The Wren's Nest

This Nation's Most Exciting House Museum

35 notes

laphamsquarterly:

“From what I know of the effect of these holidays upon the slave, I believe them to be among the most effective means in the hands of the slaveholder in keeping down the spirit of insurrection. Were the slaveholders at once to abandon this practice, I have not the slightest doubt it would lead to an immediate insurrection among the slaves.”—Frederick Douglass on Christmas, 1833

laphamsquarterly:

“From what I know of the effect of these holidays upon the slave, I believe them to be among the most effective means in the hands of the slaveholder in keeping down the spirit of insurrection. 

Were the slaveholders at once to abandon this practice, I have not the slightest doubt it would lead to an immediate insurrection among the slaves.”

Frederick Douglass on Christmas, 1833

4,366 notes

scuffalong:

cocobutterblues:

notesonascandal:

Amazing Life Magazine Photo Essay

Watts, Los Angeles, CA, 1966

This looks so fresh & contemporary. 

It looks fresh and contemporary because EVERYTHING we do today, things credited to “creative” people, was actually done by our grandparents 40 years ago. 

Truth hurts.

…and before that.

770 notes

so-treu:

moniquill:

thewhitemankilledthetruth:

thegoddamazon:

And let’s not forget what the tar baby was supposed to represent…

The funny thing is, this isn’t a story that’s supposed to be offensive, white people just made it that way with their fuckery
The Br’er rabbit stories all originated as Anasi stories
And a white man stole them and used them to build his fortune, casting aside all of their african roots

a white man stole them and used them to build his fortune, casting aside all of their african roots
a white man stole them and used them to build his fortune, casting aside all of their african roots
a white man stole them and used them to build his fortune, casting aside all of their african roots
a white man stole them and used them to build his fortune, casting aside all of their african roots
a white man stole them and used them to build his fortune, casting aside all of their african roots

ahhhhh omg i had this book as a kid
more specifically, Joel Chandler Harris (the white dude) gathered these stories from African American slaves on the Turnwold Plantation, where he worked from age 17-21 as a printers apprentince. so it’s not just that the African roots of the stories were disregarded, it’s that the African American voices that told him this stories were literally erased as he attributed all the stories to a fictional “Uncle Remus” who of course spoke in a bastardized AAVE.

I’m not so sure the voices were erased—though perhaps the tone was changed to fit the audience. Just as there were Brer Rabbit stories for kids and Brer Rabbit stories for adults, there were also Brer Rabbit stories for white folks. Still, if you read the Uncle Remus tales, you’ll find multiple narrators (Remus included) speaking in multiple dialects. And often what they’re getting at isn’t so flattering to their white, southern audience.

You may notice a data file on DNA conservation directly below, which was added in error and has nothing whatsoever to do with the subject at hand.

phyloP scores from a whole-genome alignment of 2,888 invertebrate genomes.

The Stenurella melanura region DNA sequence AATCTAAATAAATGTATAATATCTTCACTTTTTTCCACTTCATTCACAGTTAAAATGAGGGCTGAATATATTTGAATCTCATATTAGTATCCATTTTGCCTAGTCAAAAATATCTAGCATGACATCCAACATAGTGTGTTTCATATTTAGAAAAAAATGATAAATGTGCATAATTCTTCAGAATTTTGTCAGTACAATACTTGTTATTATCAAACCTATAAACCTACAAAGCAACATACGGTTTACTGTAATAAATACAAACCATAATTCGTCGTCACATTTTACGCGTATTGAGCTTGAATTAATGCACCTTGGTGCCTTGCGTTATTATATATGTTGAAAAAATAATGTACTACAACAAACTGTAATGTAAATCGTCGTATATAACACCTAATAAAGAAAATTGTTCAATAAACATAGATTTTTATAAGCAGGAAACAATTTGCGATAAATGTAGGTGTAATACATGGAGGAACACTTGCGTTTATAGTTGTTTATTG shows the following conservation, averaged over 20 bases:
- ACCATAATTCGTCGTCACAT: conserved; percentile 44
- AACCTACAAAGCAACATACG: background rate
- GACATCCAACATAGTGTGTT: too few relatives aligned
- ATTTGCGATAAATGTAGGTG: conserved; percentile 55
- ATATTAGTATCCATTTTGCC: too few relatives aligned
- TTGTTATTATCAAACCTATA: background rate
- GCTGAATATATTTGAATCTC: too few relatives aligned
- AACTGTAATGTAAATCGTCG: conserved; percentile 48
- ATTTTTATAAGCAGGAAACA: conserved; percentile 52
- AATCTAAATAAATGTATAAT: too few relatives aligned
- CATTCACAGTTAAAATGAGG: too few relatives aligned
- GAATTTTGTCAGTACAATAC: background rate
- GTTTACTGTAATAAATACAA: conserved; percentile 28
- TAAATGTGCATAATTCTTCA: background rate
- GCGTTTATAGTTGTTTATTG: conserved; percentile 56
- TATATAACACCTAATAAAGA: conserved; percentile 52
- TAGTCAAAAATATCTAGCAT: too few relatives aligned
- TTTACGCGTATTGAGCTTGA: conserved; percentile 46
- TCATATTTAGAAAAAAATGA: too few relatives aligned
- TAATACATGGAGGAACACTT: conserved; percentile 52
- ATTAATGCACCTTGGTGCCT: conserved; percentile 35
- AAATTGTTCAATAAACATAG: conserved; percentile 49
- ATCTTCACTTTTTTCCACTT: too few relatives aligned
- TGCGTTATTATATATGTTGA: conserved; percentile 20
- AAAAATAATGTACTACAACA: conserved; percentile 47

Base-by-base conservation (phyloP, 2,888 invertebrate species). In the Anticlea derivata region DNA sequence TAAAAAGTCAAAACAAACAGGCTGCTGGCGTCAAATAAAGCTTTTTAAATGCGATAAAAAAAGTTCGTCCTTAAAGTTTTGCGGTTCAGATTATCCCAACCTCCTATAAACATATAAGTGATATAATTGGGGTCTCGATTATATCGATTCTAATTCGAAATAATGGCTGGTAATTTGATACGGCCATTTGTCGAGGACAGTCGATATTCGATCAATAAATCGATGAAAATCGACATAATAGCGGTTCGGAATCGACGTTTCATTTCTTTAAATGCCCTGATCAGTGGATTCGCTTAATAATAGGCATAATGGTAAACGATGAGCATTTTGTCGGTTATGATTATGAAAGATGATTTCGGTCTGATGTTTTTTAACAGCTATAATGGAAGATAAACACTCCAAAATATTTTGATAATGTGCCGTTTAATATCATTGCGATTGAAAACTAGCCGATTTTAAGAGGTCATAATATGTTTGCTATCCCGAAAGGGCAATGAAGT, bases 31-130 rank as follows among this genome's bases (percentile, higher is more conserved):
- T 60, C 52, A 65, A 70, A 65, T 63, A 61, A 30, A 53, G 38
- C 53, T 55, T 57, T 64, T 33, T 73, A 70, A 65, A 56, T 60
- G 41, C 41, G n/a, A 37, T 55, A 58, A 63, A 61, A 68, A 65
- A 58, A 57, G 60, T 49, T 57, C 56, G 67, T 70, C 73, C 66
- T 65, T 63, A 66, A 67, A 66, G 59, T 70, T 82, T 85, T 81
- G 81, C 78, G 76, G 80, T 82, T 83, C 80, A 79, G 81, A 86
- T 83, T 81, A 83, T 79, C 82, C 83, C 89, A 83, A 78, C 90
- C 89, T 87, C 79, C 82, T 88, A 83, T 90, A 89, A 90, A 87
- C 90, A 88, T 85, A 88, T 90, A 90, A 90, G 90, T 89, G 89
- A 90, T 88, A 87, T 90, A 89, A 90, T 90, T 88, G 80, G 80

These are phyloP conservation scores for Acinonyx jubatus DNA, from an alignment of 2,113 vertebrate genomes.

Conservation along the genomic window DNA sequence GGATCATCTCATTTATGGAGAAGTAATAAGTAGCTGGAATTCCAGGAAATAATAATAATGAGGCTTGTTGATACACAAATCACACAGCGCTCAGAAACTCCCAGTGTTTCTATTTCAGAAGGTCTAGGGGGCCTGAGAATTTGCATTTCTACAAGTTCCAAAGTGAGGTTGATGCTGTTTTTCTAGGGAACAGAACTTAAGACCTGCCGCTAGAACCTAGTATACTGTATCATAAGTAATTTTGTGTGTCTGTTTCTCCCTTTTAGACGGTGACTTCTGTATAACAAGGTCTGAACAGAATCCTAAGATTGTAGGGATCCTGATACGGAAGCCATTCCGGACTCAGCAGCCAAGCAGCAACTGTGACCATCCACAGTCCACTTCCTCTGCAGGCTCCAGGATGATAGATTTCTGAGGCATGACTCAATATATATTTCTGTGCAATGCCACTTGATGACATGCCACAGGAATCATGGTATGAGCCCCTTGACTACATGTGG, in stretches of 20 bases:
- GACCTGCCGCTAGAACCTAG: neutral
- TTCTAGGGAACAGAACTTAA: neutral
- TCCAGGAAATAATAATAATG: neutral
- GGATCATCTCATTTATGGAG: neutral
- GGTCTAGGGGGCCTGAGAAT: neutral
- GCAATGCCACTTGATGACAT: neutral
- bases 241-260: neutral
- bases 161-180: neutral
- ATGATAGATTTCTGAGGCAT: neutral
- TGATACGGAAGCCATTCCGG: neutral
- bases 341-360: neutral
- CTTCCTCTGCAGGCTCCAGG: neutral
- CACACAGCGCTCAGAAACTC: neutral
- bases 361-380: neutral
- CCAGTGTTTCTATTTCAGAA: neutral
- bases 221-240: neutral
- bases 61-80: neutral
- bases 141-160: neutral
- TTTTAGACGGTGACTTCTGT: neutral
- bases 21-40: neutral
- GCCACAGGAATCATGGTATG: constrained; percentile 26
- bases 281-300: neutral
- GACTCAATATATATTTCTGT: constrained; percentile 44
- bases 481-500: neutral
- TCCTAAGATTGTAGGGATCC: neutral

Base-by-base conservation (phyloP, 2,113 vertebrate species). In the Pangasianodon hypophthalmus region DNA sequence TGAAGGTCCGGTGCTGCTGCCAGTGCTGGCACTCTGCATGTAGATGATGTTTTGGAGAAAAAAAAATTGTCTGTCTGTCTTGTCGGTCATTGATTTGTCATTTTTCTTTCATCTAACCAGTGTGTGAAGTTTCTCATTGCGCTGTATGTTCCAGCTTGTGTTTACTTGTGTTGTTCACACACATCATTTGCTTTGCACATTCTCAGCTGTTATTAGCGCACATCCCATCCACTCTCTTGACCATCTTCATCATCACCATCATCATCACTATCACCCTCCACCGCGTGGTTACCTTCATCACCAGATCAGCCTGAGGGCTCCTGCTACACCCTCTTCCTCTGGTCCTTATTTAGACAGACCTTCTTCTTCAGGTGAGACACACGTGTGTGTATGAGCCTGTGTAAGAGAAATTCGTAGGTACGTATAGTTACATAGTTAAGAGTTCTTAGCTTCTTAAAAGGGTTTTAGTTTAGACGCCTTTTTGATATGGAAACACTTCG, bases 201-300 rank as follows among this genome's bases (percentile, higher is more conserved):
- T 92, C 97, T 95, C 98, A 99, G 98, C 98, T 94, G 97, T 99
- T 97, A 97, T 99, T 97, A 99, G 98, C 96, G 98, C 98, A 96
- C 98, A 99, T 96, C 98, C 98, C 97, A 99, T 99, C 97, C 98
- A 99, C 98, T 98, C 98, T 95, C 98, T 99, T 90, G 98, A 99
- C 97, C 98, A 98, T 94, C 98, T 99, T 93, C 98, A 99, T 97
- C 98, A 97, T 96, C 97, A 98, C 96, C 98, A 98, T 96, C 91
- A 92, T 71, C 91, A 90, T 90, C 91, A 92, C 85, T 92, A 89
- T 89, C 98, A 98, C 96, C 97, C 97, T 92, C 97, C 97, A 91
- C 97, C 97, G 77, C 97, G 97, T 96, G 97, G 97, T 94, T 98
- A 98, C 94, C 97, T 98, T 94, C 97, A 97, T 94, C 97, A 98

so-treu:

moniquill:

thewhitemankilledthetruth:

thegoddamazon:

And let’s not forget what the tar baby was supposed to represent…

The funny thing is, this isn’t a story that’s supposed to be offensive, white people just made it that way with their fuckery

The Br’er rabbit stories all originated as Anasi stories

And a white man stole them and used them to build his fortune, casting aside all of their african roots

a white man stole them and used them to build his fortune, casting aside all of their african roots

a white man stole them and used them to build his fortune, casting aside all of their african roots

a white man stole them and used them to build his fortune, casting aside all of their african roots

a white man stole them and used them to build his fortune, casting aside all of their african roots

a white man stole them and used them to build his fortune, casting aside all of their african roots

ahhhhh omg i had this book as a kid

more specifically, Joel Chandler Harris (the white dude) gathered these stories from African American slaves on the Turnwold Plantation, where he worked from age 17-21 as a printers apprentince. so it’s not just that the African roots of the stories were disregarded, it’s that the African American voices that told him this stories were literally erased as he attributed all the stories to a fictional “Uncle Remus” who of course spoke in a bastardized AAVE.

I’m not so sure the voices were erased—though perhaps the tone was changed to fit the audience. Just as there were Brer Rabbit stories for kids and Brer Rabbit stories for adults, there were also Brer Rabbit stories for white folks. Still, if you read the Uncle Remus tales, you’ll find multiple narrators (Remus included) speaking in multiple dialects. And often what they’re getting at isn’t so flattering to their white, southern audience.

(Source: darkstinger, via robmarriott)

8 notes

7th Street Building to be Demolished

themidtownarchive:

image

Can’t say I’m at all surprised, but it’s really unfortunate that the Neel Reid-designed apartment building in the shadow of the Viewpoint tower will soon bite the dust.  The kicker is that the same block will soon sprout yet another Novare tower + parking deck, 100 6th Street.  I appreciate the added density, but IMO it’s not a fair trade architecturally.  Urban fabric needs to be finely grained - something that’s rarely possible in today’s building culture.  Quirks make a place lovable, and Midtown’s losing a piece of that.

Sigh.